Donald Trump’s Energy Adviser Doesn’t Know How Electricity Works
And other takeaways from yesterday’s debate between Clinton and Trump’s energy advisers.
Yesterday afternoon, the 2016 presidential campaign saw its first substantive debate on questions of climate and energy policy. The candidates themselves were nowhere to be found, but their surrogates — energy advisers Trevor Houser and Congressman Kevin Cramer (R-N.D.) of the Clinton and Trump campaigns, respectively — were pitted head-to-head in the University of Richmond law school’s Moot Courtroom. In the audience were conscientious law students and (optimistically) dozens of people following along via a sub-C-SPAN-quality livestream. The YouTube video of the debate has fewer than 400 views as of publishing time, including In These Times’ fact-checker.
The questions posed by moderator Noah Sachs were remarkably detailed, compared with those asked of Clinton and Trump in each of their three televised face-offs. By both Houser and Cramer’s own admission, yesterday’s debate packed more policy substance into eighty minutes than any showdown between Trump and Clinton, going into levels of detail neither candidate could. That no one will see it is a sad sign of where mainstream media outlets’ priorities lie.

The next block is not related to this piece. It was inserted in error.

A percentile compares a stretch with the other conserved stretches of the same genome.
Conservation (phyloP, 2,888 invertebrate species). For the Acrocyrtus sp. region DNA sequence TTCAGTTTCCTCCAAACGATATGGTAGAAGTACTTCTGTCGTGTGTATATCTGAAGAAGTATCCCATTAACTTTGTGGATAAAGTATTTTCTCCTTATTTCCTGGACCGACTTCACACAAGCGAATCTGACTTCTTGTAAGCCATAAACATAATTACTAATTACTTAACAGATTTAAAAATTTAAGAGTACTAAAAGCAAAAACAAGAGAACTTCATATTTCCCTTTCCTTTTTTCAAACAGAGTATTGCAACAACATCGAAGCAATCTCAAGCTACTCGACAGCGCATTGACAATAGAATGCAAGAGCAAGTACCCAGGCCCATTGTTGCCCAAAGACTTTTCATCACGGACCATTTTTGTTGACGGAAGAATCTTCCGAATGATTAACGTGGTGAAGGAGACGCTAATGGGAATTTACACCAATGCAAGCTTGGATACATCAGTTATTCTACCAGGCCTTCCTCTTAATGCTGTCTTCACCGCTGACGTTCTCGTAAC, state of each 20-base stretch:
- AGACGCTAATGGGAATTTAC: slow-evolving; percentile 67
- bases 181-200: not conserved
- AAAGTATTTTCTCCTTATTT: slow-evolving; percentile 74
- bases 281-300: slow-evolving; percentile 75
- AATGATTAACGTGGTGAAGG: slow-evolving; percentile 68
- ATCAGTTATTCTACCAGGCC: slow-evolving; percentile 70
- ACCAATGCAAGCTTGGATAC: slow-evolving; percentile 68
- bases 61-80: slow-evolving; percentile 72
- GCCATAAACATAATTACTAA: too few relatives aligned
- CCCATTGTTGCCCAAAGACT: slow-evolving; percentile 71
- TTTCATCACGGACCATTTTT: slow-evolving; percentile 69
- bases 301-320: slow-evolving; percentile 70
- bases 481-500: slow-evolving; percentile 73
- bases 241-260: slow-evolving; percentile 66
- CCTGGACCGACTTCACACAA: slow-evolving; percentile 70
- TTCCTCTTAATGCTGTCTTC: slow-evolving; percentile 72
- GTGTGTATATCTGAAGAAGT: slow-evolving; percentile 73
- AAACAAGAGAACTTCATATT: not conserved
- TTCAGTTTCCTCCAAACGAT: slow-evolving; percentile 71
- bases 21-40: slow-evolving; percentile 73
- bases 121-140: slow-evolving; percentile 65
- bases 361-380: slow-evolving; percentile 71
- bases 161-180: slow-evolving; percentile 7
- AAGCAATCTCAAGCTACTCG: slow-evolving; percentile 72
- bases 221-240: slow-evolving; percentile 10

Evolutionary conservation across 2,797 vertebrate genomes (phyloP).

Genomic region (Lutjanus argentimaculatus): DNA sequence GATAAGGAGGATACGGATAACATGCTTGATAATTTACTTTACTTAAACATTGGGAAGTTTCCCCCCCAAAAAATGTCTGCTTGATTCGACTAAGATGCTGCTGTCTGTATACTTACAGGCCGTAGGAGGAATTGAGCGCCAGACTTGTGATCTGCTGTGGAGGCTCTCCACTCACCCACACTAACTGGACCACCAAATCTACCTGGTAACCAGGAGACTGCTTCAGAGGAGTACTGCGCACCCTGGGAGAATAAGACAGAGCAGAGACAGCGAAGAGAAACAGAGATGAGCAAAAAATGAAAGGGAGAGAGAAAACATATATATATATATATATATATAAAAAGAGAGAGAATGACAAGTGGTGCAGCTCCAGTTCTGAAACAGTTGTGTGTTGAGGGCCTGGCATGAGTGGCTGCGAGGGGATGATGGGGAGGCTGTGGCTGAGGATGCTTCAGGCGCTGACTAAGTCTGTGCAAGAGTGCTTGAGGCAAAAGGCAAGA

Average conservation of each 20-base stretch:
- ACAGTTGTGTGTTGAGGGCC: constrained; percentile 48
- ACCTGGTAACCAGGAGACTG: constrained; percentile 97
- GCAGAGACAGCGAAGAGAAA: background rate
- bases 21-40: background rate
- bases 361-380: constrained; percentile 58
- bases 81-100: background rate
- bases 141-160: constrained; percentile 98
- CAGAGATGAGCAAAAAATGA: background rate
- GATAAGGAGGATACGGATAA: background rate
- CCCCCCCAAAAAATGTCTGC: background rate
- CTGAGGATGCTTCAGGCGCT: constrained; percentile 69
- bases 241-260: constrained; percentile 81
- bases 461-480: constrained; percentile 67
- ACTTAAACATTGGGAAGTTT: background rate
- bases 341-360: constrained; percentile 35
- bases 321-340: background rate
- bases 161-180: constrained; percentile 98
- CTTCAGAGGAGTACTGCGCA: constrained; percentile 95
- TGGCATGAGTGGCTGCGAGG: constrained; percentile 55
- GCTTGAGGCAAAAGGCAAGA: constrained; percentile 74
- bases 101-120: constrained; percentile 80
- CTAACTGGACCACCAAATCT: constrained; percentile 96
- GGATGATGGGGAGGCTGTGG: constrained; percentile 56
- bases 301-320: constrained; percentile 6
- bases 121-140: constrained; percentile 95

Like other debates, yesterday afternoon’s showdown delivered the Trump campaign’s trademark laxity toward facts. Here are some takeaways:
Donald Trump’s energy adviser does not know how electricity works. In response to an audience inquiry about promoting renewable electricity sources, Cramer punted the first response to Houser, saying of the question, “this is a good nerdy one.” When his turn came, Cramer said, “Great question. … It is complicated when you talk about the movement of electricity. You know, neurons go where neurons want to go once they’re on the line, right?” Contra Cramer, neurons are nerve cells in animal nervous systems (including humans’) engaged in electrochemical processes that allow us to think and feel and follow through on basic cognitive functions. Unlike electrons, they are not generally found flowing through the electric grid. Cramer serves on the House Committee on Energy and Commerce, is a former member of the House Committee on Science, Space and Technology, and was previously North Dakota’s Public Service Commissioner, a role that involved overseeing the state’s electric utilities.